small, too poor, too ignorant, too simpleminded to hold it
against us: you might as well give a dukedom to a crossing
BROADBENT. Yes, Mr Keegan: this place may have an industrial
future, or it may have a residential future: I can't tell yet;
but it's not going to be a future in the hands of your Dorans and
Haffigans, poor devils!
KEEGAN. It may have no future at all. Have you thought of that?
BROADBENT. Oh, I'm not afraid of that. I have faith in Ireland,
great faith, Mr Keegan.
KEEGAN. And we have none: only empty enthusiasms and patriotisms,
and emptier memories and regrets. Ah yes: you have some excuse
for believing that if there be any future, it will be yours; for
our faith seems dead, and our hearts cold and cowed. An island of
dreamers who wake up in your jails, of critics and cowards whom
you buy and tame for your own service, of bold rogues who help
you to plunder us that they may plunder you afterwards. Eh?
BROADBENT [a little impatient of this unbusinesslike view]. Yes,
yes; but you know you might say that of any country. The fact is,
there are only two qualities in the world: efficiency and
inefficiency, and only two sorts of people: the efficient and the
inefficient. It don't matter whether they're English or Irish. I
shall collar this place, not because I'm an Englishman and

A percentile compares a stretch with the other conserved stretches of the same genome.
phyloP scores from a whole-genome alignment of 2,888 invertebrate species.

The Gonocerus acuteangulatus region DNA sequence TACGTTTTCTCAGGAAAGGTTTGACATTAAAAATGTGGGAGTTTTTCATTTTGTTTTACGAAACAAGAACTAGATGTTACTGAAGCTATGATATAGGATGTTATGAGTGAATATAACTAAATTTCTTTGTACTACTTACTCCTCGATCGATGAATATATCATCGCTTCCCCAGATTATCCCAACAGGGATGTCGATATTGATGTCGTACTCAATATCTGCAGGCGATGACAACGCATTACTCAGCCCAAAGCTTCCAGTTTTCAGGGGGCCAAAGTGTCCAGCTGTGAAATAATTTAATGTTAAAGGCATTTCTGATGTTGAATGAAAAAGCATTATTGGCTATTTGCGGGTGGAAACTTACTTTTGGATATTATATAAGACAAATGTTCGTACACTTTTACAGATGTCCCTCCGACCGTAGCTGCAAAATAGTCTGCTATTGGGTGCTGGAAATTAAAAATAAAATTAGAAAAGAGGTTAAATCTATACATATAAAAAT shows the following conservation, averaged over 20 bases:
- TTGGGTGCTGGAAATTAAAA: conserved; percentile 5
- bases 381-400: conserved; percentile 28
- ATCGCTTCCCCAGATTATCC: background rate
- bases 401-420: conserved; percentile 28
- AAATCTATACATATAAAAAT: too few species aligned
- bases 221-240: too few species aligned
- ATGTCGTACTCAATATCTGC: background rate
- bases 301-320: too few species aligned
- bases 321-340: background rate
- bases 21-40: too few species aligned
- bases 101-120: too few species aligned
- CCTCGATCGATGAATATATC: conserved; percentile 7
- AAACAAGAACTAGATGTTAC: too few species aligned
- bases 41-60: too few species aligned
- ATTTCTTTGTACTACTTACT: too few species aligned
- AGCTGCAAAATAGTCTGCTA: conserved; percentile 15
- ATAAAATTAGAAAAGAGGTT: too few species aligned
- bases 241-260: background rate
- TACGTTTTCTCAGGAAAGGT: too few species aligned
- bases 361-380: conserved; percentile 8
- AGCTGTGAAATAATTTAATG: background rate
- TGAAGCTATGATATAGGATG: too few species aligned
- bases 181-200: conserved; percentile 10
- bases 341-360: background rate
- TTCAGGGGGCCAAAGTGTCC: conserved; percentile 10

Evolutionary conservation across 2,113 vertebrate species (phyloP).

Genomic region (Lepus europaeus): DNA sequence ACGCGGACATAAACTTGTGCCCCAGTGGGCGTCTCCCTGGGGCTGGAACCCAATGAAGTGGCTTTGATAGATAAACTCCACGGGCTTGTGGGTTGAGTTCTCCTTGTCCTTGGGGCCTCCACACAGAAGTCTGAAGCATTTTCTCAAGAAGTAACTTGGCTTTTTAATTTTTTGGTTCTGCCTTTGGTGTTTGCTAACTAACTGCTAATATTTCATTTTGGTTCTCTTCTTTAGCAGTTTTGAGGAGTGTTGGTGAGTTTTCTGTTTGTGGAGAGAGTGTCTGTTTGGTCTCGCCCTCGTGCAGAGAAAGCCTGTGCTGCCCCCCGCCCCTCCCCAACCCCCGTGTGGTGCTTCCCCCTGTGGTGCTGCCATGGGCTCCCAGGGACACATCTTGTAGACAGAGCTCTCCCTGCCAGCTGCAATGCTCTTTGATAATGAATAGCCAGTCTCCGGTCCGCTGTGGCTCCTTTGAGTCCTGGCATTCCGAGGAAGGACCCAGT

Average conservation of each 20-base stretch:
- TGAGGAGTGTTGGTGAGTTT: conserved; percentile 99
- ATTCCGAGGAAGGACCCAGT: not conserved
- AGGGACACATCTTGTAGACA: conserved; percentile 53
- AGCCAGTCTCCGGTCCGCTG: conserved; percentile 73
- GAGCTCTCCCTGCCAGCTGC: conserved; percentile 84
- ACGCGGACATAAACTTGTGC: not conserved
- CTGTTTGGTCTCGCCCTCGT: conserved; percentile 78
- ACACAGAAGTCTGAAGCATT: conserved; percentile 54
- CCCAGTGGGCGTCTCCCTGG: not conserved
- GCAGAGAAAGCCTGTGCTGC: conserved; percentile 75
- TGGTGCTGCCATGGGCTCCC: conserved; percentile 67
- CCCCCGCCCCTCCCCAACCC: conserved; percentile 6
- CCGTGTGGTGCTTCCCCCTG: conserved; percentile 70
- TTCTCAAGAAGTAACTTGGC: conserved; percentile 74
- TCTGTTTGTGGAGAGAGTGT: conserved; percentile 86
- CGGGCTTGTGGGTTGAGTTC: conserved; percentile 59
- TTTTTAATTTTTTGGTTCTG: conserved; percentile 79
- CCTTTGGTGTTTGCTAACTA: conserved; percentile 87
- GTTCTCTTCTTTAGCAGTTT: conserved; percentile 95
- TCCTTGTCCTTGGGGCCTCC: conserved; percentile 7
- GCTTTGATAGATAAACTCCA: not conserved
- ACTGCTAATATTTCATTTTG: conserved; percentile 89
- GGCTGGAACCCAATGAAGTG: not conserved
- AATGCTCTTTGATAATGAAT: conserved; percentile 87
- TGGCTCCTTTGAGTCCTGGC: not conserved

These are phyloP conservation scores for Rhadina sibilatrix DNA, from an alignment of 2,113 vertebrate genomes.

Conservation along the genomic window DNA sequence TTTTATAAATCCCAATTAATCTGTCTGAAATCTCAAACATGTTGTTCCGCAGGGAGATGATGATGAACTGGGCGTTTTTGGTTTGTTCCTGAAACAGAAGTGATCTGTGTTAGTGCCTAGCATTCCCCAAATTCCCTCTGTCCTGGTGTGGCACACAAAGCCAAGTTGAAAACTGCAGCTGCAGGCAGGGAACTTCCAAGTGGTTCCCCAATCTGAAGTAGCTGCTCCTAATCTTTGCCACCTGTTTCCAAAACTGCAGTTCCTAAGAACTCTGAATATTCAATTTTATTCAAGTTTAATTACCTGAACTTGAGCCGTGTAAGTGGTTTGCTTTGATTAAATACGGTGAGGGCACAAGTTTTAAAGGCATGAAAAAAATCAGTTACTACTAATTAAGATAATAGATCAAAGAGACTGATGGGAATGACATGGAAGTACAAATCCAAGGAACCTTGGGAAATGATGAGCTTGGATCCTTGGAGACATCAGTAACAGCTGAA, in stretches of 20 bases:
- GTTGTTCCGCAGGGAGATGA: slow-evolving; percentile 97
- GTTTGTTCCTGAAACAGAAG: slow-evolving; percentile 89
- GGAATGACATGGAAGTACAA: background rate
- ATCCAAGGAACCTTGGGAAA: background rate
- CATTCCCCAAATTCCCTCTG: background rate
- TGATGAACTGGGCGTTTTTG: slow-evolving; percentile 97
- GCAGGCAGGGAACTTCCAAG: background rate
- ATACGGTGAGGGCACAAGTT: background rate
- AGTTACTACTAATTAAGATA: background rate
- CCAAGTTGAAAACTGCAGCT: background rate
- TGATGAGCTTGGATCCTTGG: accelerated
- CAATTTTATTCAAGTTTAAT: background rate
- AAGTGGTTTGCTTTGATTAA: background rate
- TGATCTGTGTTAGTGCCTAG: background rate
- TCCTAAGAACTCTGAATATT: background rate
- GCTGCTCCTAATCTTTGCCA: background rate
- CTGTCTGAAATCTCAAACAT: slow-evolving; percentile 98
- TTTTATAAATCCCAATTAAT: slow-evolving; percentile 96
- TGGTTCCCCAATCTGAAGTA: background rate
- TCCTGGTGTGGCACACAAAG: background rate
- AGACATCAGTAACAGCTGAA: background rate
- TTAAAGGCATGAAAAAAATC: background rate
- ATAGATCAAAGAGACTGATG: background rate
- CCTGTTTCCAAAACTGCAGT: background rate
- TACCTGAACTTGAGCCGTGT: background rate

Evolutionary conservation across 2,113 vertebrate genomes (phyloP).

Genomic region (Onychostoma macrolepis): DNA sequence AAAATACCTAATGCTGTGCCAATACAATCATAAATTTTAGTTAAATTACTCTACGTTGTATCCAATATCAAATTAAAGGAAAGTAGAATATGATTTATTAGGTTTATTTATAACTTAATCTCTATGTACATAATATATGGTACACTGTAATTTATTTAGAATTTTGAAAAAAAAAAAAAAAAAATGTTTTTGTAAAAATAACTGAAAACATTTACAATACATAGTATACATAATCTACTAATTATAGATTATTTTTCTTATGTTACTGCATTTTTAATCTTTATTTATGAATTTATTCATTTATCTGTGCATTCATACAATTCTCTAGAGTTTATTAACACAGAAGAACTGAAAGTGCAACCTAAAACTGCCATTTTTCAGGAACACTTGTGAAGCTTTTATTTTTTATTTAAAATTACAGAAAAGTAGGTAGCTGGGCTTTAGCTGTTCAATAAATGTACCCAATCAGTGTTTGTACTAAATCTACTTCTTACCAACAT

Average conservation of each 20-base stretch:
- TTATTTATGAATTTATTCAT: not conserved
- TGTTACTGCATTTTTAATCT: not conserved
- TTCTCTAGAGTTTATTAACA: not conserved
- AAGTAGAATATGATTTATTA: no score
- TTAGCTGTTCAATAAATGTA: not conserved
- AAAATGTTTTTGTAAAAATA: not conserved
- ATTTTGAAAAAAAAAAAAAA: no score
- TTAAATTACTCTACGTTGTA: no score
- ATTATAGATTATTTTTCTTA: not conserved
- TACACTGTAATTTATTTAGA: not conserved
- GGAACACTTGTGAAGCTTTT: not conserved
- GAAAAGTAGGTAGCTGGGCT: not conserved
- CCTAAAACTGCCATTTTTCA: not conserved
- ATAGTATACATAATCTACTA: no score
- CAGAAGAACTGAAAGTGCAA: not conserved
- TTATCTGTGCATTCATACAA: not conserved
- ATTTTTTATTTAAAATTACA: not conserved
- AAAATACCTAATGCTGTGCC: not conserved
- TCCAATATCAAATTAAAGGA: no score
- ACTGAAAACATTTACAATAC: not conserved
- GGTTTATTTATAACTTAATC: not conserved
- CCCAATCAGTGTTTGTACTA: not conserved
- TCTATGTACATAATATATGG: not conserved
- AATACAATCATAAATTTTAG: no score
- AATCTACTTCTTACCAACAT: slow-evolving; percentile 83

Haffigan and Co are Irishmen, but because they're duffers and I
know my way about.
KEEGAN. Have you considered what is to become of Haffigan?
LARRY. Oh, we'll employ him in some capacity or other, and
probably pay him more than he makes for himself now.
BROADBENT [dubiously]. Do you think so? No no: Haffigan's too
old. It really doesn't pay now to take on men over forty even for
unskilled labor, which I suppose is all Haffigan would be good
for. No: Haffigan had better go to America, or into the Union,
poor old chap! He's worked out, you know: you can see it.
KEEGAN. Poor lost soul, so cunningly fenced in with invisible
LARRY. Haffigan doesn't matter much. He'll die presently.
BROADBENT [shocked]. Oh come, Larry! Don't be unfeeling. It's
hard on Haffigan. It's always hard on the inefficient.
LARRY. Pah! what does it matter where an old and broken man
spends his last days, or whether he has a million at the bank or
only the workhouse dole? It's the young men, the able men, that